The Tilia cordata is a long-lived tree that can become secular. It is distinguished from the local lime-tree (Tilia platyphyllos) for the smaller leaves, the asymmetrically heart-shaped shape and the presence on the inferior page on the axils of the ribs, of reddish brown tufts. In Italy there are only two species of lime trees in the spontaneous state, namely this species and Tilia platyphyllos. The two species hybridize each other giving rise to Tilia × vulgaris, an entity often used in urban parks and trees. It is a species used in urban green spaces, especially in parks. Its wood is homogeneous and easily workable, but does not have great mechanical resistance. It is used to build small objects, especially for cooking. Also used as an imitation of ebony. As firewood it is not particularly appreciated. This species is used in silviculture, especially in coppices, and was once treated with a turn of 15-20 years. Shifts of 25-30 years are currently preferred. It has excellent ability to emit from the stump. Suckers tend to fall back to the beginning, but then quickly straighten out. However, the lime can also be governed by tall trees. Wild Linden flowers are rich in essential oils and are used to prepare soothing infusions. It is also very well known as a mellifera plant and is bottled by bees, and the honey obtained is slowly crystallized and is often unifloral. Linden honey has a rather light amber color, with the possibility of also seeing reflections tending to yellow-green in its purest varieties. Like all types of honey, it naturally tends to crystallization, although for the lime it is a rather slow operation. Once crystallized, linden honey becomes ivory-white. On the palate it returns a fresh, sweet, aromatic flavor that recalls mountain herbs and mint, while retaining a certain intensity and persistence. The properties of linden honey are numerous and derive from the extraordinary characteristics of the plant from whose flowers the bees collect the nectar. In addition to the normal anti-inflammatory, anti-bacterial and anti-oxidant action that it shares with other types of honey, the lime tree also has some peculiar characteristics, which make it a very versatile honey and appreciated by many. It performs the function of a true anti-spasmodic, functioning as a calming of the nervous system, and is often used as a soothing to counteract the anxious states and the disorders that derive from it. It is particularly suitable for those who suffer from insomnia and also has anti-pyretic properties and helps to cleanse our bodies. In addition, it is recommended for those suffering from digestive, cardiac and circulatory problems, favoring the prevention of heart attack and thrombosis thanks to the presence of potassium and vitamins such as beta-carotene, vitamin K, B and E.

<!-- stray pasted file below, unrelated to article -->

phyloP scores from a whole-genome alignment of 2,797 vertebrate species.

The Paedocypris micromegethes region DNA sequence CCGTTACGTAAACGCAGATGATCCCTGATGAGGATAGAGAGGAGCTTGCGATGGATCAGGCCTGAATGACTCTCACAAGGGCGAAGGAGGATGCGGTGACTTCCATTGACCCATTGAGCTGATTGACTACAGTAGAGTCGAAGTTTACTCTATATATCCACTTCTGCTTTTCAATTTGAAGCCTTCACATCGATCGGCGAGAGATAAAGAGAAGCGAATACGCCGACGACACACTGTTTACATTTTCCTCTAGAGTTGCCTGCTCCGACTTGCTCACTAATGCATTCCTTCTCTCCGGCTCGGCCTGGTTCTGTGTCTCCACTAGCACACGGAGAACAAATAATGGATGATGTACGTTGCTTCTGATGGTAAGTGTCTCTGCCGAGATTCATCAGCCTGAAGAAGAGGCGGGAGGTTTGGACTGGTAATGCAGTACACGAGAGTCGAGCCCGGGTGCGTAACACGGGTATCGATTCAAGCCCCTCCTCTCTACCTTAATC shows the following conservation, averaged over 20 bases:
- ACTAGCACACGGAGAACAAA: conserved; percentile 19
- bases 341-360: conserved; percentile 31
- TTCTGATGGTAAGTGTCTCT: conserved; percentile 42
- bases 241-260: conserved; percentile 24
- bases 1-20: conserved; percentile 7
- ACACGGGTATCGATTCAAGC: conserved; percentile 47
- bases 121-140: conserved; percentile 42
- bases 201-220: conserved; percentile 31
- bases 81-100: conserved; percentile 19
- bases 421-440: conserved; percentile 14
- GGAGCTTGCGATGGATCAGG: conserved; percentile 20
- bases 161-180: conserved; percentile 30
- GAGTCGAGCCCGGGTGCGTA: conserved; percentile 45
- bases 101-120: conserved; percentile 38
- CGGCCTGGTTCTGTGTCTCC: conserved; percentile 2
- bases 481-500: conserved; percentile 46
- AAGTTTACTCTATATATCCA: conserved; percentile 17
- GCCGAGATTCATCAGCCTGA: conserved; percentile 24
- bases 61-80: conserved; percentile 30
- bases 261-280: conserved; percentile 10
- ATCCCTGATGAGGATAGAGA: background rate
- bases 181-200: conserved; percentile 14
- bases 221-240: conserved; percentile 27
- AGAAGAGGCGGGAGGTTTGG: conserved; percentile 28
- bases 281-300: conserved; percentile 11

Preparation Mode –
From the Linden, in the cultivation and forest areas it is possible to obtain even a floral honey, moreover, from its flowers it is possible to produce infusions that are used for relaxing and soothing purposes.

Guido Bissanti

Sources
– Acta Plantarum – Flora of the Italian Regions.- Wikipedia, the free encyclopedia.- Treben M., 2000. Health from the Pharmacy of the Lord, Advice and experience with medicinal herbs, Ennsthaler Editore- Pignatti S., 1982. Flora d ‘Italia, Edagricole, Bologna.- Conti F., Abbate G., Alessandrini A., Blasi C. (edited by), 2005. An annotated checklist of the Italian vascular flora, Palombi Editore.

Warning: Pharmaceutical applications and alimurgical uses are indicated for informational purposes only and do not in any way represent a medical prescription; there is therefore no liability for their use for curative, aesthetic or food purposes.